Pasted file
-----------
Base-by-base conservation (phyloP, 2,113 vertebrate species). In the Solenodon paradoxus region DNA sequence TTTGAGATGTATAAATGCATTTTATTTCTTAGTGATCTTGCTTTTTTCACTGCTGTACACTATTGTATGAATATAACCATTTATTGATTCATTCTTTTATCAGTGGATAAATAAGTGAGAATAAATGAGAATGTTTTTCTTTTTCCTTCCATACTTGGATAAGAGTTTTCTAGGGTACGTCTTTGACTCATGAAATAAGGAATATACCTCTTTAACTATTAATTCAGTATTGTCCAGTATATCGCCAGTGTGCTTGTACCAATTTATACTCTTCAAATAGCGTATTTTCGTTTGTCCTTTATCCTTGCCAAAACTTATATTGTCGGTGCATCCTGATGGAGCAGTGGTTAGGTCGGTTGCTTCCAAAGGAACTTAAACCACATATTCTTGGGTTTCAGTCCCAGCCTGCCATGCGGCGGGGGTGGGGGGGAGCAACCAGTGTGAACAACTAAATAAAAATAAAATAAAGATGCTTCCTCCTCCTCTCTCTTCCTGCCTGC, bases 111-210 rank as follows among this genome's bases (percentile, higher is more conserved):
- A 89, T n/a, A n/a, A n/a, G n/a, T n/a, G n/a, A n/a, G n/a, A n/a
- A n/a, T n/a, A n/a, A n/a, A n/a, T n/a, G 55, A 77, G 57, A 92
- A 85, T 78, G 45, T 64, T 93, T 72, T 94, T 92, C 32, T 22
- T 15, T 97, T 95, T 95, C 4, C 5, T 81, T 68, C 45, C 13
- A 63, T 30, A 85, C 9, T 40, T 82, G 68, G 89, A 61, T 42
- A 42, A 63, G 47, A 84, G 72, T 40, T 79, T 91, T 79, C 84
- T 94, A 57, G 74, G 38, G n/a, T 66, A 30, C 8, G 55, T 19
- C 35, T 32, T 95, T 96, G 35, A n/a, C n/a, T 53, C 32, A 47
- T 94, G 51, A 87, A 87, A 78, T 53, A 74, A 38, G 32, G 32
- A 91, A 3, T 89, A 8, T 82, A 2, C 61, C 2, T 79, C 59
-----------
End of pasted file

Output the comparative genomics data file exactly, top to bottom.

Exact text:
Base-by-base conservation (phyloP, 2,113 vertebrate species). In the Solenodon paradoxus region DNA sequence TTTGAGATGTATAAATGCATTTTATTTCTTAGTGATCTTGCTTTTTTCACTGCTGTACACTATTGTATGAATATAACCATTTATTGATTCATTCTTTTATCAGTGGATAAATAAGTGAGAATAAATGAGAATGTTTTTCTTTTTCCTTCCATACTTGGATAAGAGTTTTCTAGGGTACGTCTTTGACTCATGAAATAAGGAATATACCTCTTTAACTATTAATTCAGTATTGTCCAGTATATCGCCAGTGTGCTTGTACCAATTTATACTCTTCAAATAGCGTATTTTCGTTTGTCCTTTATCCTTGCCAAAACTTATATTGTCGGTGCATCCTGATGGAGCAGTGGTTAGGTCGGTTGCTTCCAAAGGAACTTAAACCACATATTCTTGGGTTTCAGTCCCAGCCTGCCATGCGGCGGGGGTGGGGGGGAGCAACCAGTGTGAACAACTAAATAAAAATAAAATAAAGATGCTTCCTCCTCCTCTCTCTTCCTGCCTGC, bases 111-210 rank as follows among this genome's bases (percentile, higher is more conserved):
- A 89, T n/a, A n/a, A n/a, G n/a, T n/a, G n/a, A n/a, G n/a, A n/a
- A n/a, T n/a, A n/a, A n/a, A n/a, T n/a, G 55, A 77, G 57, A 92
- A 85, T 78, G 45, T 64, T 93, T 72, T 94, T 92, C 32, T 22
- T 15, T 97, T 95, T 95, C 4, C 5, T 81, T 68, C 45, C 13
- A 63, T 30, A 85, C 9, T 40, T 82, G 68, G 89, A 61, T 42
- A 42, A 63, G 47, A 84, G 72, T 40, T 79, T 91, T 79, C 84
- T 94, A 57, G 74, G 38, G n/a, T 66, A 30, C 8, G 55, T 19
- C 35, T 32, T 95, T 96, G 35, A n/a, C n/a, T 53, C 32, A 47
- T 94, G 51, A 87, A 87, A 78, T 53, A 74, A 38, G 32, G 32
- A 91, A 3, T 89, A 8, T 82, A 2, C 61, C 2, T 79, C 59